A refrain all too familiar to many Americans has been tossed at elementary students in Minnesota, on high school football fields in California, in mailboxes during the pandemic and even allegedly among police in New York City. The list goes on.
The saying? Go back to where you belong.
Cultural differences are usually at the root of this intolerance. The implication is that race, ethnicity, immigration status or accent — anything other than an outdated stereotype of conventional Americanism — marks a person as not, or less, American.
It insists that belonging involves muting aspects of one’s identity or experiences. And it contributes to a culture of exclusion that is anathema to a nation that professes civic equality.
A new report suggests that feelings of exclusion may be spreading and creating a crisis of belonging, with downstream effects that pollute social and civic trust — while providing steam to anti-democratic politicians and activities.
The study, titled “The Belonging Barometer: The State of Belonging in America,” is the product of a partnership between non-profit Over Zero and the American Immigration Council.
One insight from the Belonging Barometer speaks directly to our current moment: White Americans — who have long been offered as the fullest approximation of Americanism — feel that even they don’t belong. This is not good.
A quick word on the concept of belonging. Psychologists assert that the need to belong is a “fundamental human motivation” that requires frequent positive interactions grounded in care and concern. Those who don’t feel a sense of belonging are more likely to be unfulfilled, to experience health and socioeconomic difficulties, and to engage in antisocial and destructive behaviours.
The Belonging Barometer project asked people to rate their agreement or disagreement with 10 statements assessing factors such as whether they feel valued, how comfortable they are expressing their opinions and whether they feel accepted for who they are.
Feeling socially connected
Scores were tabulated, and each respondent was categorised as having a sense of belonging, of exclusion, or of ambiguity between the two. Belonging occurs when people feel agency and are socially connected. To feel non-belonging is to feel either ignored, ostracised or ambivalent about being accepted and connected.
To me, one result was particularly shocking: Sixty-eight per cent of Americans report feeling a sense of national non-belonging. Just 1 in 3 White and Hispanic Americans, and only 1 in 4 Black, Asian and Native Americans feel they are nationally accepted, connected and seen as a good fit for the nation we have.
Some 64 per cent of us feel alienated in our workplaces. That number climbs to 74 per cent in our local communities.
We are a nation of self-declared misfit toys. Many Americans in past generations used the sense of non-belonging to push the nation to be better, to live up to its ideals, to make room for more belonging. But this data suggests those whose place in America was once a given feel it has been lost.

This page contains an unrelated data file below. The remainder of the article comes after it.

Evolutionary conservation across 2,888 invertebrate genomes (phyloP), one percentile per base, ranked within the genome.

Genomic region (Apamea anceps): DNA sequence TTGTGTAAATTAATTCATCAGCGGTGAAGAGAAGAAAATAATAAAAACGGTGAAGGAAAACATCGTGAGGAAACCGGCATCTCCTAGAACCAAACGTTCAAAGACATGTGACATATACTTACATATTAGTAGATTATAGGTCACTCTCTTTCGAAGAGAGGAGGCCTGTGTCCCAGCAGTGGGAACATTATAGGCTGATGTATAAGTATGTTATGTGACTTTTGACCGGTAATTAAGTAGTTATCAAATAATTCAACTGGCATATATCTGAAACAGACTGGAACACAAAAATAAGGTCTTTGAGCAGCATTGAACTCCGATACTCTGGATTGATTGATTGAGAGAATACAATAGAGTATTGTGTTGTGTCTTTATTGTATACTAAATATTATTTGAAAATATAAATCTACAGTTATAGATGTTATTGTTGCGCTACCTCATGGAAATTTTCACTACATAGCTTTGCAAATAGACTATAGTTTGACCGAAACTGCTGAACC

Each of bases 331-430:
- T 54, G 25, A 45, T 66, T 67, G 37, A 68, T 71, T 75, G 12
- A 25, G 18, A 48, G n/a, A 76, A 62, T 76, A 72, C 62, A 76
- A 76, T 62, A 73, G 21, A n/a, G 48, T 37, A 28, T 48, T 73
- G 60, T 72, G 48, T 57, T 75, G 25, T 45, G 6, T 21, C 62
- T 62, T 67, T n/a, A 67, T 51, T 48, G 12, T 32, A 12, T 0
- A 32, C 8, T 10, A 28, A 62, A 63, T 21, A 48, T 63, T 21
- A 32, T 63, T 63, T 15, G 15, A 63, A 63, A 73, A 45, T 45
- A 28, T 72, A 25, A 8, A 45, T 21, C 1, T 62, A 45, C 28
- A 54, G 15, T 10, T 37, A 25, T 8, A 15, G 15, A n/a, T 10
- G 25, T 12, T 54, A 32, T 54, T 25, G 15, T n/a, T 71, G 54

Today’s politics tap feelings of non-belonging and seek others to blame for the feeling. The problem with this framing is obvious: To feel like you belong — whoever you are — you must find someone else to be excluded.
A nation as large and diverse as the United States cannot afford to have every group difference thus weaponised. But that’s exactly what the crisis of belonging is exacerbating: social and political divisiveness along lines of party, race, class, geography, sexual orientation and gender.
Belonging can be cultivated
There is some good news. Belonging can be cultivated. It may seem counterintuitive, but one of the most productive strategies for feeling connected is to develop and nurture diverse friendships and get to know people who are different from us. Further, the word itself — belonging — is a rare neutral term, both widely understood yet politically non-polarising.
A study last year by Philanthropy for Active Civic Engagement found that negative impressions of the word are exceptionally low across party lines and across racial lines. Whereas words such as privilege and social justice had high negatives, and the word pluralism is unfamiliar to many, “belonging” evoked positive feelings on par with “unity” and “liberty.”
We cannot allow the belonging crisis to devolve into a full-blown identity crisis. To the extent “We, the people” describes a fully realised America, perhaps the most critical step we can take as a nation is to foster the belief that, in our multiracial nation, there is a place for everyone. This is arguably the entire point of the American experiment.
Theodore R. Johnson, a retired naval officer, is a senior adviser for New America’s Us@250 initiative and author of “When the Stars Begin to Fall: Overcoming Racism and Renewing the Promise of America.”